- Godzilla vs. Destoroyah retroactively questions the use of the Oxygen Destroyer by revealing it led to flesh-eating microbes that can strip organic matter immersed in water in seconds. These evolve into car-sized monsters spewing beams that disintegrate materials that possess oxygen molecules. And finally, these combine into, quite naturally, a flying Kaiju monster with a beam weapon that can kick Godzilla's ass.
The monster verges on raising the radiation levels of the entire planet beyond what life could survive. It also questions whether the doctor's sacrifice was actually heroic as the Oxygen Destroyer was, compared to other methods, less likely to destroy cities or attempt to exterminate the human race.
- Played straight in Godzilla V Biollante in which genetic engineering causes the birth of a giant Godzilla-Rose hybrid monster (Biollante) with a human female soul. On the other hand, the scientists creating the Anti-Nuclear Bacteria is an aversion since it actually is one of the few things that can stop Godzilla, despite the hero's fear that it will create another monster.
- Generally played straight with almost any Godzilla movie that explains the eponymous monster's origins or his reason for attacking. Most often he is the result of the testing of nuclear weapons, which is also the source of his hatred of humankind.
- Bride of Frankenstein inverts this. The reformed Dr. Frankenstein is forced by evil Mad Scientist Dr. Pretorius to return to his old ways. The twist: Early on, Pretorious shows us his collection of tiny humans in glass jars, practically announcing that he's Mephistopheles. To this, Frankenstein replies, horrified, "This isn't science!" Here, sane Science Is Good, and has standards, but Magic Is Bad.
- Event Horizon. At one point the inventor of the gravity warp drive (which turns out to be a pretty evil warp drive) proclaims: "Captain, there's no danger... It's contained behind three magnetic fields, it's perfectly safe!" Oh science, what are you like?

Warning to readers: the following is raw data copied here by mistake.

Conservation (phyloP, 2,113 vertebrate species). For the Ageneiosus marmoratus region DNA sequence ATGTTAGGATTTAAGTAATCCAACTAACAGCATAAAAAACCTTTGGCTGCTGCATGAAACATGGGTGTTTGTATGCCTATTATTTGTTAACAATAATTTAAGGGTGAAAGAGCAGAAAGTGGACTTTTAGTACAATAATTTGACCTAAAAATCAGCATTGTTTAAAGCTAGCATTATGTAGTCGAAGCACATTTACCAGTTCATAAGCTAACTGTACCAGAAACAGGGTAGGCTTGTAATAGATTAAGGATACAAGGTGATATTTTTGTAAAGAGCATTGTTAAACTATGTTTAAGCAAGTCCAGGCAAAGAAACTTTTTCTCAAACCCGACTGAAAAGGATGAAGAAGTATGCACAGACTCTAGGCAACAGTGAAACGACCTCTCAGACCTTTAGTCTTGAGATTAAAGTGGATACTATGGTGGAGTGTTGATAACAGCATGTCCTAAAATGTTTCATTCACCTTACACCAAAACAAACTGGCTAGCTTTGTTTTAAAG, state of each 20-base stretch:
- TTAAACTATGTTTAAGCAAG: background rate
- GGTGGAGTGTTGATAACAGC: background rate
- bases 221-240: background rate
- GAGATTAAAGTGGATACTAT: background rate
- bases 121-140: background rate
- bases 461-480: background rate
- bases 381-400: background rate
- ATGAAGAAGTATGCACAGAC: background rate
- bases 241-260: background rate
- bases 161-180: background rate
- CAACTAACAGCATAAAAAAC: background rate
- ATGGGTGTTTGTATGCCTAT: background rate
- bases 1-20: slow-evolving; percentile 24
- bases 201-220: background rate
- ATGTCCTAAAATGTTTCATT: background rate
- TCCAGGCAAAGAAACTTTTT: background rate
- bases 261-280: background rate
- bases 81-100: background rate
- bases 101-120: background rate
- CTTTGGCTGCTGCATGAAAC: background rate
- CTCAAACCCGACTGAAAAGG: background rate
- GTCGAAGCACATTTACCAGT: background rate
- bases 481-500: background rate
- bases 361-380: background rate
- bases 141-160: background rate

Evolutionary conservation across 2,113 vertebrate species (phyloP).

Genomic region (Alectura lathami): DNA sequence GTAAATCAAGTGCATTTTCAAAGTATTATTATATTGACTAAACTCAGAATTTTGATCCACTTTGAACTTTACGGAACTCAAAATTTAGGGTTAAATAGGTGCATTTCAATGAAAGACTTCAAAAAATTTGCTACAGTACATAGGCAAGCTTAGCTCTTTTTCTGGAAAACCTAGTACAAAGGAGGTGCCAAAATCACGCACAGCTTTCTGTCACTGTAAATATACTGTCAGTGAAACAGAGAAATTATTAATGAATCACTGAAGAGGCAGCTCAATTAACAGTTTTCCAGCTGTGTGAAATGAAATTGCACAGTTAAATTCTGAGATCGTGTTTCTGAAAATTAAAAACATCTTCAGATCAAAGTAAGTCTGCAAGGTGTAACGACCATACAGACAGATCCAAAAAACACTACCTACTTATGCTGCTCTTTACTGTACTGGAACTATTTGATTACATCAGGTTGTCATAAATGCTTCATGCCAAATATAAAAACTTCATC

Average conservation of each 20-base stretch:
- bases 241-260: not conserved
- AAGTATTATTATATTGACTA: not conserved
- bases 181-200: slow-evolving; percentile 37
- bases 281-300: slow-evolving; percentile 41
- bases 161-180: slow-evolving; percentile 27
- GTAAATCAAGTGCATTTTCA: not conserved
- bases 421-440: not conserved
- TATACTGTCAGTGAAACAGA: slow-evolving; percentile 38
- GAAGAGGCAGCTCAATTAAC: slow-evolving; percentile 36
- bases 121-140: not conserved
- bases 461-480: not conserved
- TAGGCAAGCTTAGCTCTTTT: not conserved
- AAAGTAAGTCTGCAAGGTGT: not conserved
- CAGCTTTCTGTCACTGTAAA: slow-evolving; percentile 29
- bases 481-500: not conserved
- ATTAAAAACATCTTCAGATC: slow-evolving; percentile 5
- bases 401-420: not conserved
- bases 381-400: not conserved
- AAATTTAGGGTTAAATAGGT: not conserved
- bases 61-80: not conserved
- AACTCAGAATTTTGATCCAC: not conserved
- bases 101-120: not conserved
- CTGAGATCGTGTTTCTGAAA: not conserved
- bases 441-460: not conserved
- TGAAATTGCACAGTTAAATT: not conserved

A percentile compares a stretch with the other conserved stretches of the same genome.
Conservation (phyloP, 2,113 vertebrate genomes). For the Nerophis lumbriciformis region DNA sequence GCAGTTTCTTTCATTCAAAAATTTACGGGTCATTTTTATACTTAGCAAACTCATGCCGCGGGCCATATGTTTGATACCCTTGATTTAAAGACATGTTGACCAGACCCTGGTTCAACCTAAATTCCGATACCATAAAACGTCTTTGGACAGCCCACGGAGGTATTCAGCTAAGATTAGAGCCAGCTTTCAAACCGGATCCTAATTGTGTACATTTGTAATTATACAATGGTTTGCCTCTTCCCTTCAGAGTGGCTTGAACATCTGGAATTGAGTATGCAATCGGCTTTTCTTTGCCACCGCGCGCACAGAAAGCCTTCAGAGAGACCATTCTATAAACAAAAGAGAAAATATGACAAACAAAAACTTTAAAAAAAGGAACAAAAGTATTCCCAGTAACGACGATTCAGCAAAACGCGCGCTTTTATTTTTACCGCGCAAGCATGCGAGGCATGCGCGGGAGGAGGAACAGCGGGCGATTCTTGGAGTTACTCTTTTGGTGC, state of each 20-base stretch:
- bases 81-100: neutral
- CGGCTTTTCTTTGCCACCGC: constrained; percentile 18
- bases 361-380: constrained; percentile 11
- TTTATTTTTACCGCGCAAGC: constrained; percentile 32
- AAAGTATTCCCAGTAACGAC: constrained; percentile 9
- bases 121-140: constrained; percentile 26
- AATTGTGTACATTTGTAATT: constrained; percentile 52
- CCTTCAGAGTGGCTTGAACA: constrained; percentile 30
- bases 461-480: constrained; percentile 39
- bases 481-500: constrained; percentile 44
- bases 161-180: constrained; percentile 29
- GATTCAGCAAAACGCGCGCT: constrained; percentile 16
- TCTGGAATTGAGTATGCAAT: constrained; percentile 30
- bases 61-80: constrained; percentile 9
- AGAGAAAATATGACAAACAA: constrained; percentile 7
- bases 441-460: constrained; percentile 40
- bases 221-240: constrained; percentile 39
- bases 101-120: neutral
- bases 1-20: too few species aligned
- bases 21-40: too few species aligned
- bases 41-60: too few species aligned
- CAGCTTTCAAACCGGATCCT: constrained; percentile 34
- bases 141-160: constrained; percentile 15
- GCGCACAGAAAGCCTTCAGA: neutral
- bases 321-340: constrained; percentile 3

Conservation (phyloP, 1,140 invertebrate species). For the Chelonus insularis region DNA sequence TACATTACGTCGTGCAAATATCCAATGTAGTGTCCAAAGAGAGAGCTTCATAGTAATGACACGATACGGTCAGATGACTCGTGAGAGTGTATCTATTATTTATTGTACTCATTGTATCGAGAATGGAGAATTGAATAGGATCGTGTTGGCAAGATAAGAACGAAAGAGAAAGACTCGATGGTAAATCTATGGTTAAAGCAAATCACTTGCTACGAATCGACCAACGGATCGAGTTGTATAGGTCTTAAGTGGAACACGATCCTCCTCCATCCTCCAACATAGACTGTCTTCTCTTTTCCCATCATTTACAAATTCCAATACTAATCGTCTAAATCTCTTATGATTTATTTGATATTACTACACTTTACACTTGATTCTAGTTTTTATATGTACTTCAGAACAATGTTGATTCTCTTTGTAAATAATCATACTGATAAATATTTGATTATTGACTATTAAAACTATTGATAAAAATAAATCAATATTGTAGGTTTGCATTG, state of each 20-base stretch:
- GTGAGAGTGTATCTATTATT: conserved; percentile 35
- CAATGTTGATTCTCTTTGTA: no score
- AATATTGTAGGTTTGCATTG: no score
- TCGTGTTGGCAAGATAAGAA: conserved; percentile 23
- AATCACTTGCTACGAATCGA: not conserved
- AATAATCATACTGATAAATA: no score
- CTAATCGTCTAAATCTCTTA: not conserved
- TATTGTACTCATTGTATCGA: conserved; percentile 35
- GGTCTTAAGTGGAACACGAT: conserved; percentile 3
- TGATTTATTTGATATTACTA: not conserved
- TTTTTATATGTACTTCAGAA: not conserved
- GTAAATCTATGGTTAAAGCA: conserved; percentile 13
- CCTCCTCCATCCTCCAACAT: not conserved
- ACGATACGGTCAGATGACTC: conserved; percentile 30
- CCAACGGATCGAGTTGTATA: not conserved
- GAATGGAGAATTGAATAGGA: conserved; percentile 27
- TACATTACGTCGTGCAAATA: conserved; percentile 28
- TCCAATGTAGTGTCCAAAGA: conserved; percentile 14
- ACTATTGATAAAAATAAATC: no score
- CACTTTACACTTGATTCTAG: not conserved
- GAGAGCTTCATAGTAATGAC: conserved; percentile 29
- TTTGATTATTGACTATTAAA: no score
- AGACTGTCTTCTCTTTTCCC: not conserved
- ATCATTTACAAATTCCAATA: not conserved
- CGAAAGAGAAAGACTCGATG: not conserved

- In G.I. Joe: The Rise of Cobra nanotechnology is the primary villain, both as gray-goo-inducing nanite warheads and as nanite injections that create superhuman flunkies for Cobra. There are many scientists involved in Cobra, and apparently, scientists can't be trusted: Rex switches sides because they have nanotechnology.
- The Time Machine (2002). Near the start of the movie, the protagonist's friend asks him whether humanity's progress will ever go too far; the protagonist replies, "no such thing."
He later has to admit that he was wrong — when, in the future, he sees the Moon shattered into little pieces by atomic bombs. Earlier, when the protagonist returned to the past to try and save his girlfriend, she was killed by a malfunctioning automobile (just as the protagonist stopped being fascinated with it because it was "just a machine," and not worth taking his attention off of his love).
In the distant future, the Eloi are peaceful, good people with very primitive technology; the evil, ugly Morlocks have an industrial society Beneath the Earth. They also have a Big Bad with a giant brain who is especially good at engineering, and at being evil.
And in the climax of the movie, the protagonist destroys the industrial Morlocks — by blowing up his machine in their lair (commenting on its loss with, again, "it's just a machine"). The only positive portrayal science or technology get in the film is with the generally helpful holographic librarian (who somehow survives hundreds of thousands of years and is shown reading books to children at the end). But his main function is to keep memories of the past (and, presumably, its follies) alive, not to represent or aid progress.
The 1960 version doesn't go this far, having more of an anti-war message. Essentially, the 1960 film's message is "science is bad when it's being used to build bigger and more terrible weapons, but it's good when it's being used for peaceful, idealistic purposes like inventing time machines" — which makes sense when you consider the movie was made at the height of the Cold War arms race.
- 9 averts this. Science is what created the construction robot, but it was the government and military that put it to evil use. The scientist who created the robot then sacrificed his own soul so that life, in some fashion, could carry on.
- Dr. Carrington in The Thing from Another World is a complete moron who continues to insist in the face of increasingly overwhelming evidence that the alien the base is dealing with is an intelligent and peaceful being, and repeatedly endangers everyone's lives trying to communicate with it.